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I have a column called list which is used in my order by (in MYSQL queries) and within list is numbers: (e.g. 1 to 20)

This list is then output using MYSQL order by list ASC - However, when I update my list in backend using a Jquery drag drop UI list it is supposed to update the list frontend.

My problem is that my list order sometimes conflicts with other rows as there could be two or three rows with the value of 1 in list therefore when my order updates I would like to know how I can update other rows by +1 only if the rows are >= the order number given

I do not want to make the column primary as I am not aiming to make the list column unique, the reason for this is because there is more than one category - and in each category they all start at 1 - therefore if I make it unique it would cause errors because there was multiple 1's over different categories.

I asked a friend who said I could probably try PL/SQL using a trigger function but this is new grounds to me - I don't fully understand that language and was wondering if anyone could help me do what I am trying to using MYSQL or even PL/SQL.

This is what I have so far:

<?php
$project = mysql_real_escape_string(stripslashes($_POST['pid']));
$category = mysql_real_escape_string(stripslashes($_POST['cat']));
$order = mysql_real_escape_string(stripslashes($_POST['order']));
// need to do update the moved result (list row) and update all conflicting rows by 1
mysql_query("UPDATE `projects` SET `cat`='$category',`list`='$order' WHERE `id`='$project'")or die(mysql_query());
?>

Conclusion:

I am trying to update a none unique column to have unique values for that individual category. I am not sure how to update all the rows in that category by +1

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1  
Would it not be easier to add a second criteria to your ORDER BY clause? ORDER BY list ASC, category ASC? –  andrewsi Aug 9 '12 at 19:12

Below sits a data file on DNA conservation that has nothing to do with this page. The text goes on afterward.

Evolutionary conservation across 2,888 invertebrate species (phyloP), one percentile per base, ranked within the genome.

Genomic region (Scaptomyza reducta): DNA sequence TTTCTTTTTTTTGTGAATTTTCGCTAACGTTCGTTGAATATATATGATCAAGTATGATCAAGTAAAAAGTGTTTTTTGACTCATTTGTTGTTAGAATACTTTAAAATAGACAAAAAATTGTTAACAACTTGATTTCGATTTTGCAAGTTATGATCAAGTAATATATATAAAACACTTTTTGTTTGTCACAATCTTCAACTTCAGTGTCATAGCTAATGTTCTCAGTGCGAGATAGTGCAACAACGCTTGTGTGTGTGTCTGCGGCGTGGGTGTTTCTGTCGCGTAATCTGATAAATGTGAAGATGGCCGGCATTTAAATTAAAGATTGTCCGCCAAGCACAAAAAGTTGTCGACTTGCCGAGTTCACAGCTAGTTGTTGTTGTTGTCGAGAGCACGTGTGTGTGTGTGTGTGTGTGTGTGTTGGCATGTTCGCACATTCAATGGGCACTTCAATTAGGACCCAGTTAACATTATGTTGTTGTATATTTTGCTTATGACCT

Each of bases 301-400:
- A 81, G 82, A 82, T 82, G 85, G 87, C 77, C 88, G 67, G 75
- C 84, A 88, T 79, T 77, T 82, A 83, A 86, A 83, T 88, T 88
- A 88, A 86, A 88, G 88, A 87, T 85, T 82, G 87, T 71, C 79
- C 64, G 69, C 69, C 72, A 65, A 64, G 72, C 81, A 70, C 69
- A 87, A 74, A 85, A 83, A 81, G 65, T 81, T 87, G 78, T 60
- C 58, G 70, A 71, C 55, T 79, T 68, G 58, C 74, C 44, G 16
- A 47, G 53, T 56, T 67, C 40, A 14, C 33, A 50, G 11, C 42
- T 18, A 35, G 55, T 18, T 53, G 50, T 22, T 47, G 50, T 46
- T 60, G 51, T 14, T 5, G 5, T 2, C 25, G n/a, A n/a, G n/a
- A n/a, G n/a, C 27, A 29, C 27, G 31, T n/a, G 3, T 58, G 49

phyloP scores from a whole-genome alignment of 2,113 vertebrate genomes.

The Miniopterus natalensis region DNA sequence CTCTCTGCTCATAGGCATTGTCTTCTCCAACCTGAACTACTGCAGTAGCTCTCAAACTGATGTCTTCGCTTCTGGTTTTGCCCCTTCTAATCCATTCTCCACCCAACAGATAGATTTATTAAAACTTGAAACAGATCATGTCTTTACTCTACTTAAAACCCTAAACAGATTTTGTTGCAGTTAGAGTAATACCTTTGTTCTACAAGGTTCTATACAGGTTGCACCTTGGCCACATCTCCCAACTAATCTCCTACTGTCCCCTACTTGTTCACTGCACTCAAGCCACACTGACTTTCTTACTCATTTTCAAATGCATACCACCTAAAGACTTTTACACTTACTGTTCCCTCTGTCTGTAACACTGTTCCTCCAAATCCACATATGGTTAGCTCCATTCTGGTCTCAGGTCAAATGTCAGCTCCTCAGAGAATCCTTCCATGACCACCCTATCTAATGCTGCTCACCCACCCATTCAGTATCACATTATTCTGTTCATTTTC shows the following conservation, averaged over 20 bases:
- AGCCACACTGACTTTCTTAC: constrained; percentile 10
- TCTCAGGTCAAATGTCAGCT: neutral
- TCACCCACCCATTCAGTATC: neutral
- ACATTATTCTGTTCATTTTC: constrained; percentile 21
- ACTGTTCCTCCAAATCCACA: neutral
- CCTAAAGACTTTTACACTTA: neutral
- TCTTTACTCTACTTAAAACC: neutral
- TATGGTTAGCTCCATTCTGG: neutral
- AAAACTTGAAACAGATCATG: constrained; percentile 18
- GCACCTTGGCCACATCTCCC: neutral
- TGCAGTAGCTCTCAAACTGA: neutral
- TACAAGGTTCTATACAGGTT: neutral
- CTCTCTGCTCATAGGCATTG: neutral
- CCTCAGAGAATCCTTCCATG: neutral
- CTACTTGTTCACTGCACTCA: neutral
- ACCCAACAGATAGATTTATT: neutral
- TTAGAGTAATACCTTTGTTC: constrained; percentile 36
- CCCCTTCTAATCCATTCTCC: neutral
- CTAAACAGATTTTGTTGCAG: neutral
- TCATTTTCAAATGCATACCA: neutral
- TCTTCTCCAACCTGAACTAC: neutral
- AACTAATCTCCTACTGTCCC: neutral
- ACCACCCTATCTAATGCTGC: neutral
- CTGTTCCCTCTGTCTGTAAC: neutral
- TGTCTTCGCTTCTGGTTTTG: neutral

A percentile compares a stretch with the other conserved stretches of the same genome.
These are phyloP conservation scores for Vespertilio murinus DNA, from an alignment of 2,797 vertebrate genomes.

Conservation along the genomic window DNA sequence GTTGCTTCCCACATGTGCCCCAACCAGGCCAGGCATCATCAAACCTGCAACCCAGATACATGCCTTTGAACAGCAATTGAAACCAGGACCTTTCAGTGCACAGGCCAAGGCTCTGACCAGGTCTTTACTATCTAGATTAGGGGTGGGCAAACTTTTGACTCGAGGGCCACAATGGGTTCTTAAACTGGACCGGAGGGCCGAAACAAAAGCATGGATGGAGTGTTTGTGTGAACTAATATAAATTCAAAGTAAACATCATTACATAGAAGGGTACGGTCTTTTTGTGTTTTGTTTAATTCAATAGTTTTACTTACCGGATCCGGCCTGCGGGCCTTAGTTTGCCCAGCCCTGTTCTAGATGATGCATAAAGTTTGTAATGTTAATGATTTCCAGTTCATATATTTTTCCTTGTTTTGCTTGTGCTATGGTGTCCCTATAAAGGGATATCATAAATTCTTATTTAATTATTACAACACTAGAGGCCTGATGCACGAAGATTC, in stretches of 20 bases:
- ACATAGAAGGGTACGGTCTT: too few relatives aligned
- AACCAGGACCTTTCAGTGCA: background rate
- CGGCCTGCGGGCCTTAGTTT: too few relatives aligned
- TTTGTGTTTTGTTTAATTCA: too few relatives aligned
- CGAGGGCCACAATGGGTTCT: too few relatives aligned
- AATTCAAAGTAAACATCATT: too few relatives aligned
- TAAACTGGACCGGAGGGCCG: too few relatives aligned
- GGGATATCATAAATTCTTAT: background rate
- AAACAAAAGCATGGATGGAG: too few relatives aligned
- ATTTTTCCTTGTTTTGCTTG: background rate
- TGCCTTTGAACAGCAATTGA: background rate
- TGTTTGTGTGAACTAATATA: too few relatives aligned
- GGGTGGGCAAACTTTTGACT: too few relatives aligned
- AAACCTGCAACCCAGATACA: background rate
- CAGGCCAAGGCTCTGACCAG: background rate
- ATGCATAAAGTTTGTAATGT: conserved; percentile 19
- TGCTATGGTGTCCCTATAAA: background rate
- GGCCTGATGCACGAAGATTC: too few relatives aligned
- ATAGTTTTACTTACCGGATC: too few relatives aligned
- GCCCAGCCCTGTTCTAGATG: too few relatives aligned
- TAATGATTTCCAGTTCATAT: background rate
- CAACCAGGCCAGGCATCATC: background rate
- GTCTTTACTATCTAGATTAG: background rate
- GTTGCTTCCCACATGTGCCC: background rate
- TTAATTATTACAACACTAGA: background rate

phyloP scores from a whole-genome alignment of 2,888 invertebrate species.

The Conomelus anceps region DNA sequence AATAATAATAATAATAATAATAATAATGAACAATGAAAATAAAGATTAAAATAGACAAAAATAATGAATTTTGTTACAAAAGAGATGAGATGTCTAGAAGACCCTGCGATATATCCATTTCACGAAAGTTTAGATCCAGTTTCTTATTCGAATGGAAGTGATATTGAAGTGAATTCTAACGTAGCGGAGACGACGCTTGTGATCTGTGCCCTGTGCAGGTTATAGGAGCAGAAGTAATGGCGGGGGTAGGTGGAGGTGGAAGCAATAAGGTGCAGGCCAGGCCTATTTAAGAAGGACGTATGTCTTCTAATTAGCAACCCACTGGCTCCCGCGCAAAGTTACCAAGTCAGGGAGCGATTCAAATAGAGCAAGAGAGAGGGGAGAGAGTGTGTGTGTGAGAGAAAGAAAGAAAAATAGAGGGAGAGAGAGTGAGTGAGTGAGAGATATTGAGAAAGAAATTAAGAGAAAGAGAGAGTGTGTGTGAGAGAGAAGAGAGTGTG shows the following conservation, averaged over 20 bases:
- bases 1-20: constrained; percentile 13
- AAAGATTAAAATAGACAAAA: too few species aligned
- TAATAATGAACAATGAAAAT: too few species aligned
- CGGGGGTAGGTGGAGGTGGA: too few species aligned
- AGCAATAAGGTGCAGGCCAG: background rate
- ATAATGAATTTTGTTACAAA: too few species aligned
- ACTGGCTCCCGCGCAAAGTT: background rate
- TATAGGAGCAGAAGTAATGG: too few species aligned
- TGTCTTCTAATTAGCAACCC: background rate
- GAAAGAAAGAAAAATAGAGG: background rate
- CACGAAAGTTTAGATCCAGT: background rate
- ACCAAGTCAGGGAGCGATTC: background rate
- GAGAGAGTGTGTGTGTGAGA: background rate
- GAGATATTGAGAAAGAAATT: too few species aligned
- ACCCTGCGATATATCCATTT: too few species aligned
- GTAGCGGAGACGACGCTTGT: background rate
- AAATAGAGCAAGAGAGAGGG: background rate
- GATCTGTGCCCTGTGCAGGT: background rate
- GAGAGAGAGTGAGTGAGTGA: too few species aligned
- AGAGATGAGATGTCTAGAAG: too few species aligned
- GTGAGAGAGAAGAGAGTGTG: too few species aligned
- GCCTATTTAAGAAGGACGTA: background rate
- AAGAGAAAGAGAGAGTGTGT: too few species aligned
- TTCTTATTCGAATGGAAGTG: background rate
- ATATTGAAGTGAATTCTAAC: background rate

What difference would ordering by category make? - the reason list is there is so that projects can be placed customly on a page - meaning they could be order 1 (frontend) one day and order 5 (frontend) the next.. I only need to order the list as the admin/project manager has dragged the list in the backend to match the front end... which requires me to update list which when there is more than one it often then ASC by project name - which might not be how it was placed in the backend.. –  Andrew Aug 9 '12 at 19:16
2  
My point was that you can add extra columns to the ORDER BY, so that if your list column has 3 rows with a value of 1, you can then sort on the value of a second column. It avoids having to do messy updates. If that's not what you're after, can I ask you to add an actual example in your question, because I've read the above half a dozen times and I can't get my head around it. –  andrewsi Aug 9 '12 at 19:22

2 Answers 2

up vote 2 down vote accepted

@andrewsi is right, in particular I suggest order by list ASC, last_update DESC so in the same query where you update list you can timestamp last_update and therefore you will have not need to use triggers or any other updates.

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Isn't fantastic this option but it will do. –  Andrew Aug 9 '12 at 22:04
    
thk, this is the straightforward way –  Luis Siquot Aug 10 '12 at 13:55

In general, what andrewsi and Luis have suggested is true. Instead of (like andrewsi said) "do messy updates" you should really consider ordering by a second column.

However, I can maybe see your point for your approach. One similar situation I know it could apply is in a CMS where you let the backend user order items by changing the order number manually in textfields next to the items, e.g.

item 1 - [ 1 ]
item 2 - [ 3 ]
item 3 - [ 2 ]

... the number in the [] would then be the new order.

So, a quite messy solution would be (many steps, but if you do not have to worry about performance it might be OK for you, I don't know):

INSERT INTO projects (cat, list, timestamp_inserted) VALUES (:cat, :list, NOW())

and then as a second step

SELECT id, list FROM projects WHERE cat=:cat ORDER BY list ASC, timestamp_inserted DESC

and then loop through the array you get from the select and foreach row update (:i is the increasing index)

UPDATE projects SET list=:i WHERE id=:id

PS: you would have to add a column timestamp_inserted with a timestamp value.
PPS: to clearly state, I would not recommend this and never said it is best practice (for those considering to downvote because of this)

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